Episode #3 of the course “Ground-breaking contemporary artists”
Gerhard Richter is a German painter, considered a founder of the New European Painting movement of the 20th century. Although his most common medium is paint, this artist has produced photographs and stained glass as well. His paintings range from abstract to realistic, and he promotes the idea that an artist is not obligated to maintain one “style” throughout his career. Richter has been criticized for being somewhat of a plagiarist, in that many of his paintings “duplicate” photographs. Despite criticism, Richter’s artworks have broken their own records several times as the most expensive paintings ever sold.
Mouth (Brigitte Bardot’s Lips)
In Waltersdorf and Reichenau during World War II, Richter’s father was forced to join the Nationalist Socialist Party, but he was never an active member. This affected his son’s political views and interest in art. After dropping out of school and working as a commercial painter, Richter applied to the Dresden Academy of Fine Arts three times before his acceptance. When he escaped to West Germany shortly before the erection of the Berlin Wall, his early works at the Academy were destroyed. He studied and taught at institutions around Europe, finally settling in Cologne in 1986, where he lives today.
Richter’s paintings focus on the process of painting. He projects a photograph onto a large canvas, copies the lines and color palette, then applies oil paint in thin layers. Sometimes, his paintings have a crisp realistic appearance that is almost photographically precise. Other times, the paintings exhibit a “blurred quality” that has become nearly trademark of Richter’s photo-based paintings. His subjects range, including people, places, objects, color, light, and even the paint itself.
In his later career, Richter has experimented with the effect of squeegees on his paintings, as well as with abstract forms that are reminiscent of Jackson Pollock. Richter also considers Andy Warhol a huge influence. He rarely produces commissioned pieces, and out of his hundreds of artworks only a handful have been ordered. Two of his most famous works, Abstraktes Bild and Domplatz, Mailand, have broken each other’s records as the highest-priced painting by a living artist.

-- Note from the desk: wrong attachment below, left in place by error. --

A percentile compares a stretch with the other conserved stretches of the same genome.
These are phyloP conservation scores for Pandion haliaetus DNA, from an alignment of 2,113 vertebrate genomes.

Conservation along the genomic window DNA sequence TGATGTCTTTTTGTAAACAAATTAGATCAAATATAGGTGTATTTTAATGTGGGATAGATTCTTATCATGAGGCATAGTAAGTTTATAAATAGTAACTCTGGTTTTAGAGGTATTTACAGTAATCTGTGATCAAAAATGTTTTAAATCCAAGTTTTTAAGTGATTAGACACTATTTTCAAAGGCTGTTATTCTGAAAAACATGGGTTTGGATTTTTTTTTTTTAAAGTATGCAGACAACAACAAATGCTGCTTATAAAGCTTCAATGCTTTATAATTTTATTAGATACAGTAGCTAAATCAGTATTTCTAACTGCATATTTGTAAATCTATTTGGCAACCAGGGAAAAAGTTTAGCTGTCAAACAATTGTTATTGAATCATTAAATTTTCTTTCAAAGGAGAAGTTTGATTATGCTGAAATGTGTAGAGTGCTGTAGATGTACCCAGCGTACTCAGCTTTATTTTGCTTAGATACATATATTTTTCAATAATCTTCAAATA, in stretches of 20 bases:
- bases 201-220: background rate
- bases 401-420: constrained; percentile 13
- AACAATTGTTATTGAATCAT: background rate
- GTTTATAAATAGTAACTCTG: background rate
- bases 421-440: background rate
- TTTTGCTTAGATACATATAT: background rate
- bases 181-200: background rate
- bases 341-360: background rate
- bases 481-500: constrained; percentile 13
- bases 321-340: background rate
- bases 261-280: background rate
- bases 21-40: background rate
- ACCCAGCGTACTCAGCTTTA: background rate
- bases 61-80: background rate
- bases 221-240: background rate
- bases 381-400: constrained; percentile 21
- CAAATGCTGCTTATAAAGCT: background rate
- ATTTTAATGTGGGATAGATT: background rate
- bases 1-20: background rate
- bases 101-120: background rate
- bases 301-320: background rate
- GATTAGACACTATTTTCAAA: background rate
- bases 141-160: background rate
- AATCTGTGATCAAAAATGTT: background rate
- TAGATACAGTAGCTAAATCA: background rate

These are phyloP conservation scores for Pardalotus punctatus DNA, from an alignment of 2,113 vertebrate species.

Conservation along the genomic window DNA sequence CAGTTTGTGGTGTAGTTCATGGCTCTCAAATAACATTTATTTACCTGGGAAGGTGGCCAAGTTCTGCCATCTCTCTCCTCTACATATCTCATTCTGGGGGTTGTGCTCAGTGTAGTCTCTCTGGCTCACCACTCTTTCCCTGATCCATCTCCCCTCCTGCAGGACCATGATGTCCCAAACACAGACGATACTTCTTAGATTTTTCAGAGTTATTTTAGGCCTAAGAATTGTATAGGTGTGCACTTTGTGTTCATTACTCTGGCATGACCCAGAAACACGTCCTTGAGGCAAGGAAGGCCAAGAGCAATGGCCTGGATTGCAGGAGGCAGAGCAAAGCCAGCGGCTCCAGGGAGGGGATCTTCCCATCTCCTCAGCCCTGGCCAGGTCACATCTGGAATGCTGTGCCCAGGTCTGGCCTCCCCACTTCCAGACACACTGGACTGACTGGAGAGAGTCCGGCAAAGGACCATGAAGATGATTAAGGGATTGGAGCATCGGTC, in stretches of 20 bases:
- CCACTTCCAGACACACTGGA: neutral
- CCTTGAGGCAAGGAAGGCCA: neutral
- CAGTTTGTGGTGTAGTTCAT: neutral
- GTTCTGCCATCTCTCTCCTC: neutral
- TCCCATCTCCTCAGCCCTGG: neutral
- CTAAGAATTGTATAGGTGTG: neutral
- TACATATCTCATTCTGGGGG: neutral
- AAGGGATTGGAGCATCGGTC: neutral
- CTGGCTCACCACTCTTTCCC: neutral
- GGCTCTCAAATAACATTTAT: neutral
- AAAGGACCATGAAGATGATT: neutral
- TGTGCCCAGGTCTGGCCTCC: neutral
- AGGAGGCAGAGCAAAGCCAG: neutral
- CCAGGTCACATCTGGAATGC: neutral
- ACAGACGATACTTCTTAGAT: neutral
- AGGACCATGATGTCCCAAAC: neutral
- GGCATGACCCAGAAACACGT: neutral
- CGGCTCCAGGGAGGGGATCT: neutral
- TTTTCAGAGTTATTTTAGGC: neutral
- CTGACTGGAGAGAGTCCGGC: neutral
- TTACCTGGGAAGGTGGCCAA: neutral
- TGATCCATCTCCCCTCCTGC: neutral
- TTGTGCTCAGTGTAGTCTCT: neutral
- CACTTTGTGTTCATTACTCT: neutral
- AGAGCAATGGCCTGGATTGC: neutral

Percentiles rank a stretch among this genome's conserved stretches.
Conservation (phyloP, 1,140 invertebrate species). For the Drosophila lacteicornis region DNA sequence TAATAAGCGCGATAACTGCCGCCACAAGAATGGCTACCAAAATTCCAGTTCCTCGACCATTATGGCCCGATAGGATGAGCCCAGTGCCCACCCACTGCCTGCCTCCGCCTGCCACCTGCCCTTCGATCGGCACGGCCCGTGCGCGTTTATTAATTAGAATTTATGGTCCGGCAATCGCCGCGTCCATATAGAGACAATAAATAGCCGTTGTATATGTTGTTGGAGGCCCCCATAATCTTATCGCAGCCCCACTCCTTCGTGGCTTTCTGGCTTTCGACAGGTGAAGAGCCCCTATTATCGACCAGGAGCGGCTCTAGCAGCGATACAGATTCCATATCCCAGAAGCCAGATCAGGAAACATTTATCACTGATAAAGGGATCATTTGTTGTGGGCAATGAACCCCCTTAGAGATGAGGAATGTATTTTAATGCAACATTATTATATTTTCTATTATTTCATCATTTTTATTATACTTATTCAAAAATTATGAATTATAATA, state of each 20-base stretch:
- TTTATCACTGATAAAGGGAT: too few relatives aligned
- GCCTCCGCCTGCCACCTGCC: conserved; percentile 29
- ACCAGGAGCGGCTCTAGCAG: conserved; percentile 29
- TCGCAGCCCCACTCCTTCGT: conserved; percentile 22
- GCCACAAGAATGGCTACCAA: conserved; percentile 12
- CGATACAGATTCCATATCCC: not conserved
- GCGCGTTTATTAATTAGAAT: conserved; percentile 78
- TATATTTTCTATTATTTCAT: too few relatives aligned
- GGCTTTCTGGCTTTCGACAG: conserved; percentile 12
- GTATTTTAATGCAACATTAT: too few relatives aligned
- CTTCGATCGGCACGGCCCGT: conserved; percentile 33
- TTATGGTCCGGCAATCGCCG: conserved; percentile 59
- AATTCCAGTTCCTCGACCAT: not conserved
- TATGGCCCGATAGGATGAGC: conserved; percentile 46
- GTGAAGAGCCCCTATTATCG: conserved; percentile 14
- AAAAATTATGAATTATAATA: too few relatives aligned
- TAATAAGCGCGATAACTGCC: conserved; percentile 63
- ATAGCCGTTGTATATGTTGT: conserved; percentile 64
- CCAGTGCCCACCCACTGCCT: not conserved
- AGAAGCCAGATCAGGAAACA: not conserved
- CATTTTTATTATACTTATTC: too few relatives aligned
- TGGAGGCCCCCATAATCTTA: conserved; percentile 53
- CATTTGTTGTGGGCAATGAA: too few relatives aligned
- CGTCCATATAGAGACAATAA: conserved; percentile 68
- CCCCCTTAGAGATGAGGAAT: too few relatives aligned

“Gray is the color… the most important of all… absent of opinion, nothing, neither/nor.”
“Every museum is full of nice things. That’s the opposite of before. It was important things or serious things. Now we have interesting things.”
“I’m still very sure that painting is one of the most basic human capacities, like dancing and singing, that make sense, that stay with us, as something human.”
“Without form, communication stops… without form, you have everybody burbling on to themselves, whenever and however, things that no one else can understand and – rightly – no one else is interested in.”
“Politicians are nauseating by definition… They can produce nothing, neither a loaf of bread nor a table nor a picture; and this inability to create value, this total inferiority, makes them jealous, vengeful, insolent and a menace to life and limb.”
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